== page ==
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Miles, Nelson Appleton, 1839-1925 / Personal recollections and observations of General Nelson A. Miles embracing a brief view of the Civil War, or, From New England to the Golden Gate: and the story of his Indian campaigns, with comments on the exploration, development and progress of our great western empire
(1896)

Chapter XXXVI. A campaign against the Apaches (Captain Maus' narrative),   pp. 450-479 PDF (11.9 MB)


Page 451


GENERAL NELSON A. MILES.
coming, and to gain information. It was a small place, composed of the
usual adobe buildings, and its people lived in a constant state of alarmn
about
the movements of the hostiles. The commniand arriving, we proceeded to
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in the Madre Mountains.   On
account of the roughness of these
mountains we found great diffi-
culty in crossing them- with the
pack-train. We found one horse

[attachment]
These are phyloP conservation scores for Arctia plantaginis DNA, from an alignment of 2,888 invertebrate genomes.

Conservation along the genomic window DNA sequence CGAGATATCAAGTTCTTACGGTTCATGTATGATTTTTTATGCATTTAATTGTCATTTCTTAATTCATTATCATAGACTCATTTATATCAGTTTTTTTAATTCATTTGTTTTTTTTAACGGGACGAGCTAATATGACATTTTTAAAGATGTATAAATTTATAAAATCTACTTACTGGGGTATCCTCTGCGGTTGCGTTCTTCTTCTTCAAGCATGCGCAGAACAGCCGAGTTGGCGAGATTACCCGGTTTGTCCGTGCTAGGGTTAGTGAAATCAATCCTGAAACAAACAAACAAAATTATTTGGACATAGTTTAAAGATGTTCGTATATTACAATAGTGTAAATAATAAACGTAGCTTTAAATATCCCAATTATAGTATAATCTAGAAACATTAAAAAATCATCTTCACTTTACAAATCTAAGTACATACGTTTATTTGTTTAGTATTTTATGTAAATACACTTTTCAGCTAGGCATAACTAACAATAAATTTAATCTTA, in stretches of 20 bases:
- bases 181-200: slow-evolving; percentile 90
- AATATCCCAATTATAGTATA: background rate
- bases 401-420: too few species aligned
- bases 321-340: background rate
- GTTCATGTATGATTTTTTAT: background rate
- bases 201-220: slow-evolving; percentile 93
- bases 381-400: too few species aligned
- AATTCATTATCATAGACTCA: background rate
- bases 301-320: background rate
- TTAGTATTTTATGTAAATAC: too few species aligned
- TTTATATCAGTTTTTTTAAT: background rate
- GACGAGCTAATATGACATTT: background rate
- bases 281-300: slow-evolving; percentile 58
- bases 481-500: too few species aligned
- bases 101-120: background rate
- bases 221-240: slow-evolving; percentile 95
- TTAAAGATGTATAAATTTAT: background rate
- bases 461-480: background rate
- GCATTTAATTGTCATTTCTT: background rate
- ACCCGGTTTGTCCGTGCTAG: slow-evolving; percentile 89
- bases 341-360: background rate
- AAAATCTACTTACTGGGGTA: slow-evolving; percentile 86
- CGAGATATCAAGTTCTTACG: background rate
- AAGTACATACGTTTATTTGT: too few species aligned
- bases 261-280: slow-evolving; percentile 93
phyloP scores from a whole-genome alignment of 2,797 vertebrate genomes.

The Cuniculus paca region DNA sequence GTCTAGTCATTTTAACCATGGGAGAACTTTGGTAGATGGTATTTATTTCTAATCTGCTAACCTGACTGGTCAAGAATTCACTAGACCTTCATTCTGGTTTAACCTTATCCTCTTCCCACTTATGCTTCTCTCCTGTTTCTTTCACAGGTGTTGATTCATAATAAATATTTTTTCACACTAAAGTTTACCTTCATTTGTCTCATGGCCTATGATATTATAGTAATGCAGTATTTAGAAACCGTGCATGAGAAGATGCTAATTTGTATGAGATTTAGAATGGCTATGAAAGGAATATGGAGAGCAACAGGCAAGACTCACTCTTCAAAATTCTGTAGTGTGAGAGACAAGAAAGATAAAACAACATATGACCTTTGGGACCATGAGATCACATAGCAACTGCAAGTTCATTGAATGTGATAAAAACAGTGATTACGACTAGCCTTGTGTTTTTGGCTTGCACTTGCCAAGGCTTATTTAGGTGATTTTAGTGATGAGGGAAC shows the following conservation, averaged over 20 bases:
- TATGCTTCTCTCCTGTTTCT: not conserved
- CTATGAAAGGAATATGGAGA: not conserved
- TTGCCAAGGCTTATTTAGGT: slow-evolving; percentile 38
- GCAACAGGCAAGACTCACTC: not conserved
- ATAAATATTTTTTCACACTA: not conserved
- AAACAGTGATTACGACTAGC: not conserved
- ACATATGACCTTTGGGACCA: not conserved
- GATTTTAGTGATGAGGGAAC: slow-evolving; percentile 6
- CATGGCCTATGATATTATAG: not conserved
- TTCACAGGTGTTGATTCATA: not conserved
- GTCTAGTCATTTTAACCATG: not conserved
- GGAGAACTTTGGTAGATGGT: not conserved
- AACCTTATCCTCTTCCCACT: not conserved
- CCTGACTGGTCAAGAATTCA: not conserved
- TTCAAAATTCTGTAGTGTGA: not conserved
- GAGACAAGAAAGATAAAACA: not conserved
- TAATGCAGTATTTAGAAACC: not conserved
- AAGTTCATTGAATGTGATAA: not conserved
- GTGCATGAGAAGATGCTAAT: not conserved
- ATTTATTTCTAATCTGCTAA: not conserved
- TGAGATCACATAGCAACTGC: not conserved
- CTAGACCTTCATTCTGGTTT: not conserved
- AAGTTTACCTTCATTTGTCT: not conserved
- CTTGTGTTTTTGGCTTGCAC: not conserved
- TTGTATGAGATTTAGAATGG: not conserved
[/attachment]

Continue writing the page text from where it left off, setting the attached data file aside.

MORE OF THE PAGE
which had evidently been aban-
doned by the hostiles, but no dis-
tinct trail.
   In marching the coinmnand it
was interesting to notice the
methods adopted by our Indians
in scouting the country to gain
informiation and prevent surprise.
It illustrated to us very clearly
what we must expect fromt the
hostiles, who would employ the
samne methods.  It was i1mpos-
sible to nmarch these scouts as
soldiers, or to control them as
such, nor was it deemeed advisa-
ble to attempt it. Aimong themn
were many who had bloody rec-
ords; one named Dutchy had
killed. in cold blood, a white
        7                                       CAPTAIN MAU IS.
man near Fort Thomas, and for
this murder the civil authorities were at this tiume seeking to arrest
him.  Their system   of advance guards and    flankers was perfect,
and as soon as the comnland went into camp, outposts were at once
put out, guarding every approach.    Al] this was done noiselessly
anid in secret, and without giving a single order. As scouts for a com-
imiand in time of war they would be ideal.  Simmall of stature, and ap-
parently no match physically for the white man., yet when it came to
climbing mountains or making long marches, they were swift and tireless.
The little clothing they wore consisted of a soldier's blouse, discarded
in
time of action, light undergarments and a waist cloth, and on the march
451


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